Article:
mps for her deal. she has an uphill battle before the vote on tuesday. downing street are insisting that votes will go ahead despite the fact that the speculation at westminster is she will lose a quite substantially. if anything, things seem substantially. if anything, things seem to be going slightly in the wrong direction for her because last night a junior ministerial aide resigned saying he couldn't back her deal. this is a time when she really needs to win people over. again, ministers are being talking more openly about what might happen if the deal doesn't go ahead. donald trump is searching for a new chief of staff after announcing that john kelly will leave the white house at the end of the year. the retired marine corps general was first homeland security secretary before stepping up to the chief of staff job last year. the president says a replacement will be announced sometime over the weekend — but the news has highlighted yet again the frequent senior staff changes at the white house. russell trott reports. if you want to get things done and impose discipline then
who better to fill the role of the president's chief of staff than a retired marine corps general? john kelly certainly fitted the bill but the white house faces a fresh challenge in the new year when the democrats take control of the house of representatives so a new approach is needed. sojohn kelly will be leaving toward the end of the year, at the end of the year, and i appreciate his service very much. telling the president things he might not want to hear can, for any member of staff, result in a difficult relationship. a year ago general kelly had jokingly denied reports that he clashed with his commander in chief. i willjust offer to you that although i read it all the time,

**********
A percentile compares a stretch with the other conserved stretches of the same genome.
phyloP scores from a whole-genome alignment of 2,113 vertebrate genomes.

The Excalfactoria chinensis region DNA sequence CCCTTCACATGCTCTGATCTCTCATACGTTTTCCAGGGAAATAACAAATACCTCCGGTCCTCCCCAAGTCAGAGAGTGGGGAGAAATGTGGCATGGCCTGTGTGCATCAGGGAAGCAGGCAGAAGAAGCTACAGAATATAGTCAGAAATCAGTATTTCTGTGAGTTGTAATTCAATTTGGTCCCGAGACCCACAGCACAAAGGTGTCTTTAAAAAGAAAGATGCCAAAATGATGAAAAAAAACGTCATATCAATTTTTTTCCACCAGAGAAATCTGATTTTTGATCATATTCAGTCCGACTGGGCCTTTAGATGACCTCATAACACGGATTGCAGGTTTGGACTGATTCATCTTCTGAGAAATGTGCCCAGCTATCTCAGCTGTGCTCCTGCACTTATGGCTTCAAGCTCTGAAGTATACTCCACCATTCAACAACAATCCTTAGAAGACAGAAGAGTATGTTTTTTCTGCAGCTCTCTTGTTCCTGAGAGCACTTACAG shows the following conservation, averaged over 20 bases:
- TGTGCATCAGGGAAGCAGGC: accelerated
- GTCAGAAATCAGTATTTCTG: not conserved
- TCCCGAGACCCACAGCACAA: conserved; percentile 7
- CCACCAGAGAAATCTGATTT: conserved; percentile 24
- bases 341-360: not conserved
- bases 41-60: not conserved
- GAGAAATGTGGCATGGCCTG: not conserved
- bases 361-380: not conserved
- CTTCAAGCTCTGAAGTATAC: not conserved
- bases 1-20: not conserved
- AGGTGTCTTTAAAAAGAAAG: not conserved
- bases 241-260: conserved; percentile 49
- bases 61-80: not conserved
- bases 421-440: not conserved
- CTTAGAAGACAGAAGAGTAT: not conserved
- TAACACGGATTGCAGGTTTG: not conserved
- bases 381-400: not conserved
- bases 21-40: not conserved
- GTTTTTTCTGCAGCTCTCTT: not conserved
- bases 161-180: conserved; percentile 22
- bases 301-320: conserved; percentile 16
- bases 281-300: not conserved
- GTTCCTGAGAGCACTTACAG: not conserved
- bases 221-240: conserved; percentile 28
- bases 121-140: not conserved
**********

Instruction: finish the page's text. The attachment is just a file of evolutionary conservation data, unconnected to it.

pretty consistently, i'm not quitting today. (laughter). i don't believe and ijust talked to the president, i don't think i'm being fired today. and i'm not so frustrated in this job that i'm thinking of leaving. also nominated for a new role is a—star army general mark milley to be the next chairman of the joint chiefs of staff. his follows nominations for a new attorney general and a new ambassador to the united nations. according to one washington think tank, the trump white house has had the highest turnover of senior level staff of the past five presidents. the revolving door, it seems, will keep on turning. russell trott, bbc news. a show of strength from police thwarted escalating violence during a fourth weekend of anti—government protests in france. riot squads fired rubber bullets and tear gas at demonstrators to gain the upper hand after ugly clashes in the capital. nearly 1,000 people were arrested across the country, as lucy williamson reports. they called it a protest. at times it looked more like a game of urban war. groups of protesters fanned through the capital's streets today.